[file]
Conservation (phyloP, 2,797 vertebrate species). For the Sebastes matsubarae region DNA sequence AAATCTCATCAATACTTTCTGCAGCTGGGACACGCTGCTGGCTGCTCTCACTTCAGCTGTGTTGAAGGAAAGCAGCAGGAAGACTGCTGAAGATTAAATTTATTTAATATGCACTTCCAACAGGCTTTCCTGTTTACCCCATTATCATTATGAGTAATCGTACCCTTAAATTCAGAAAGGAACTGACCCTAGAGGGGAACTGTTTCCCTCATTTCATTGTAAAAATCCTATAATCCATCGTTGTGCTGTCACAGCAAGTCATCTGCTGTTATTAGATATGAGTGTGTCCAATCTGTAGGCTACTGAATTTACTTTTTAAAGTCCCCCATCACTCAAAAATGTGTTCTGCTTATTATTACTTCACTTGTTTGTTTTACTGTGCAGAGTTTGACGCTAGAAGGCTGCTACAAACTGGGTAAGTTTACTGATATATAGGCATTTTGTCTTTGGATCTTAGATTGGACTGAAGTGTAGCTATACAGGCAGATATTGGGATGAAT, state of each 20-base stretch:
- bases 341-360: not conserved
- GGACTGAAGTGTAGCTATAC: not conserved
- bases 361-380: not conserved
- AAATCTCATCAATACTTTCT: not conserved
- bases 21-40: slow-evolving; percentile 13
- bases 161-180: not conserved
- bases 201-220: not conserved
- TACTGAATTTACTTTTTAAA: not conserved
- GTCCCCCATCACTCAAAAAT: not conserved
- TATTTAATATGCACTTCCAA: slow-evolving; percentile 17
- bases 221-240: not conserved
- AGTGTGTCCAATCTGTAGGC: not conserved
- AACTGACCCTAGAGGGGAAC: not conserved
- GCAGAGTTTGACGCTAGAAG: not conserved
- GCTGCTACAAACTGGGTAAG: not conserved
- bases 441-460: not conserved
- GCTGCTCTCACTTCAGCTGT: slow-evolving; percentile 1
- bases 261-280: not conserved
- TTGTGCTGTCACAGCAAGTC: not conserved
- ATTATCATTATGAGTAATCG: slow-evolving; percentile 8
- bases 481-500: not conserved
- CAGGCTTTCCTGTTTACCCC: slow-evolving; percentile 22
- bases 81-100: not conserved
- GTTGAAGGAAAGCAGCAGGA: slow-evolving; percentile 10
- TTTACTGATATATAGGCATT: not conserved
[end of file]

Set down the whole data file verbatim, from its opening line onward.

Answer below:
Conservation (phyloP, 2,797 vertebrate species). For the Sebastes matsubarae region DNA sequence AAATCTCATCAATACTTTCTGCAGCTGGGACACGCTGCTGGCTGCTCTCACTTCAGCTGTGTTGAAGGAAAGCAGCAGGAAGACTGCTGAAGATTAAATTTATTTAATATGCACTTCCAACAGGCTTTCCTGTTTACCCCATTATCATTATGAGTAATCGTACCCTTAAATTCAGAAAGGAACTGACCCTAGAGGGGAACTGTTTCCCTCATTTCATTGTAAAAATCCTATAATCCATCGTTGTGCTGTCACAGCAAGTCATCTGCTGTTATTAGATATGAGTGTGTCCAATCTGTAGGCTACTGAATTTACTTTTTAAAGTCCCCCATCACTCAAAAATGTGTTCTGCTTATTATTACTTCACTTGTTTGTTTTACTGTGCAGAGTTTGACGCTAGAAGGCTGCTACAAACTGGGTAAGTTTACTGATATATAGGCATTTTGTCTTTGGATCTTAGATTGGACTGAAGTGTAGCTATACAGGCAGATATTGGGATGAAT, state of each 20-base stretch:
- bases 341-360: not conserved
- GGACTGAAGTGTAGCTATAC: not conserved
- bases 361-380: not conserved
- AAATCTCATCAATACTTTCT: not conserved
- bases 21-40: slow-evolving; percentile 13
- bases 161-180: not conserved
- bases 201-220: not conserved
- TACTGAATTTACTTTTTAAA: not conserved
- GTCCCCCATCACTCAAAAAT: not conserved
- TATTTAATATGCACTTCCAA: slow-evolving; percentile 17
- bases 221-240: not conserved
- AGTGTGTCCAATCTGTAGGC: not conserved
- AACTGACCCTAGAGGGGAAC: not conserved
- GCAGAGTTTGACGCTAGAAG: not conserved
- GCTGCTACAAACTGGGTAAG: not conserved
- bases 441-460: not conserved
- GCTGCTCTCACTTCAGCTGT: slow-evolving; percentile 1
- bases 261-280: not conserved
- TTGTGCTGTCACAGCAAGTC: not conserved
- ATTATCATTATGAGTAATCG: slow-evolving; percentile 8
- bases 481-500: not conserved
- CAGGCTTTCCTGTTTACCCC: slow-evolving; percentile 22
- bases 81-100: not conserved
- GTTGAAGGAAAGCAGCAGGA: slow-evolving; percentile 10
- TTTACTGATATATAGGCATT: not conserved